The CEO of the Department of Health and Human Services told a state inspector general Thursday that Nebraska law doesn't require a court order to change the location of a youth once committed to the Office of Juvenile Services.
Some state officials had questioned the move of four girls from the Youth Rehabilitation and Treatment Center in Geneva earlier this month without a court order.
Inspector General for Child Welfare Julie Rogers said in a letter to CEO Dannette Smith on Aug. 16 that even though she was told a change of location would be filed in each corresponding juvenile court case, it did not appear those filings were made.
State law 43-285.3(b) appears to require a hearing and judge's order to change placement of a youth in the state's custody.
The girls were moved Aug. 12 to Lincoln. A court hearing, filings and orders were made Aug. 15 to transport the four from the Lancaster County Youth Services Center back to Geneva, court documents show.
According to a motion filed Aug. 15 by the director of the Lancaster County Juvenile Services Center, it appeared no hearing on the placement of the girls outside of Geneva had been held nor had a judge entered an order addressing the reasons for them to be held at the Lancaster County facility.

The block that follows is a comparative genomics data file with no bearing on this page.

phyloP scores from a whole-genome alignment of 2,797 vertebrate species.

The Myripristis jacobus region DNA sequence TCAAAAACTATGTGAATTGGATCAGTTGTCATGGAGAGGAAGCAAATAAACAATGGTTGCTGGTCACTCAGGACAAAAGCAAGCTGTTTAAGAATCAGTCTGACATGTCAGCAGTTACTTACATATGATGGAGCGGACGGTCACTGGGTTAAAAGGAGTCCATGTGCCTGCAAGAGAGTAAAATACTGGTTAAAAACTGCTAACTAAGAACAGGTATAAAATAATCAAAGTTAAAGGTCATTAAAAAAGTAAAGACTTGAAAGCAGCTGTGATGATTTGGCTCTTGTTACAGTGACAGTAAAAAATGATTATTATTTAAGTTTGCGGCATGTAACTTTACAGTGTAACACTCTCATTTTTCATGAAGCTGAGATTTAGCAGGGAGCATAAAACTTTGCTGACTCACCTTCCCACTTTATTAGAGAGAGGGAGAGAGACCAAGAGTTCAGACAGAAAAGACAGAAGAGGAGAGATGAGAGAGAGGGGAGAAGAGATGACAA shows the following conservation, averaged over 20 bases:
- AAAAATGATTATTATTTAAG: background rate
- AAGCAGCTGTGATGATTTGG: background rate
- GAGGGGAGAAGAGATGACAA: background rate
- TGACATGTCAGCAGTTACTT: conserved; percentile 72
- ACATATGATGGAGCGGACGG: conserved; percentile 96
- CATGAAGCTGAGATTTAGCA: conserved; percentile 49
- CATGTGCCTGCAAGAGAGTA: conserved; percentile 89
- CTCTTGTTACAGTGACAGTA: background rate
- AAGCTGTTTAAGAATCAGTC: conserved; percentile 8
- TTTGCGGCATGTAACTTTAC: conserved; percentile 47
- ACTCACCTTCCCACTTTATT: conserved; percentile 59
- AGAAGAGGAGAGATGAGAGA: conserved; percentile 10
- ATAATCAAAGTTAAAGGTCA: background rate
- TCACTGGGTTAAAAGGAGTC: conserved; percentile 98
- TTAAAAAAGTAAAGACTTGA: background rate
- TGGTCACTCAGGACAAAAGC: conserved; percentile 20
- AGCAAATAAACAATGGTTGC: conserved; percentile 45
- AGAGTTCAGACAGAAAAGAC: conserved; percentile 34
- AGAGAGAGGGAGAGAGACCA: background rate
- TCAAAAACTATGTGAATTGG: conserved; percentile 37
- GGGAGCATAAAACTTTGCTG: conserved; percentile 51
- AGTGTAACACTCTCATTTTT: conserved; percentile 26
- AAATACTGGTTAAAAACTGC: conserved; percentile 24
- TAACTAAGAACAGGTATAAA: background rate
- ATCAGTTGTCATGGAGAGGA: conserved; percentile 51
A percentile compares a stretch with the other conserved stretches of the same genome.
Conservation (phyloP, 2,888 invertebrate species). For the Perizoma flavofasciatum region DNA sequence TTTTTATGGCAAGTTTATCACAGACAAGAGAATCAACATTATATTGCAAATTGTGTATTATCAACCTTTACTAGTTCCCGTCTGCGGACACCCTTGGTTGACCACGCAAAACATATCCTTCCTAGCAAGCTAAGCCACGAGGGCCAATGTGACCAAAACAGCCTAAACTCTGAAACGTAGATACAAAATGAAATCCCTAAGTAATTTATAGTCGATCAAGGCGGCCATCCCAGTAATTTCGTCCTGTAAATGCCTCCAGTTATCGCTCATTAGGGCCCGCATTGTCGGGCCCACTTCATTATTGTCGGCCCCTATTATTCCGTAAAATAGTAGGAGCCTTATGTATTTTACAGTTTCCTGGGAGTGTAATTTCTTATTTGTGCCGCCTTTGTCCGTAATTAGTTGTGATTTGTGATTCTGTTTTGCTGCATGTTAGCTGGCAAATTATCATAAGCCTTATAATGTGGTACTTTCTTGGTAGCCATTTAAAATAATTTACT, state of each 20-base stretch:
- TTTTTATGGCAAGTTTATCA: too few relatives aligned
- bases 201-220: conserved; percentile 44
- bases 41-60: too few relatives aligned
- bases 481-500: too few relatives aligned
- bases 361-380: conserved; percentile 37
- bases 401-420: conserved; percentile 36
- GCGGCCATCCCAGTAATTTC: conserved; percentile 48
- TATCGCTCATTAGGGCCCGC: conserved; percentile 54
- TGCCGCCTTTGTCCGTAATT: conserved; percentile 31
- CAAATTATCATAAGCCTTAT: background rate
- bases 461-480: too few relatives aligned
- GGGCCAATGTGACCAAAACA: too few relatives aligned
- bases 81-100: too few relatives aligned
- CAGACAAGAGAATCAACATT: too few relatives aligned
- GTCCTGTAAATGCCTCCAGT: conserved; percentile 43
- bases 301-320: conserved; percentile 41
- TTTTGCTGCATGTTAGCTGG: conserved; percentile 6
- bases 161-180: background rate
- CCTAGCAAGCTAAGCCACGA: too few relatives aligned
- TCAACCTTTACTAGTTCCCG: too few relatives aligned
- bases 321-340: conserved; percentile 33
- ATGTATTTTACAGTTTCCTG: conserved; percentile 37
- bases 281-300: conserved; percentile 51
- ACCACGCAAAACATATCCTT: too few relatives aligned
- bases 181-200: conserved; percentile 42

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Smith did contact Rogers and Deputy Ombudsman Jerall Moreland the Monday she decided to move the first four girls from the treatment center. Rogers and Morland talked to the girls at the Lancaster County Youth Services Center on that Tuesday.
Among other recommendations Rogers made in her letter to Smith was that HHS contact all parents, attorneys, county attorneys and probation officers to coordinate plans and hearings for changes in placement. And she recommended notifying all judges that HHS cannot serve any youth at Geneva until all issues had been addressed.
In a letter to Rogers, Smith said notice of the initial move of the four girls and 24 other youth moved later was provided to a juvenile court judge, attorneys, and the parents or guardians at the time the girls were relocated.
The move of the remaining youths to the Kearney Youth Rehabilitation and Treatment Center was done to allow the Department of Administrative Services access to the Geneva campus to assess damage and repairs needed.
"As we continue to communicate freely and regularly," Smith told Rogers, "I will ensure that you are kept up to date on the actions DHHS is taking to address this situation."
She assured Rogers she would remain open and transparent.
The letter said Smith had been surprised to receive Rogers' Aug. 16 letter outlining her concerns about the condition and placement of the Geneva youth, considering Smith had been so transparent with Rogers and others, continuously discussing the acuity of the girls, programming and facility needs. In fact, she said, the issues had been discussed many times in the past several months.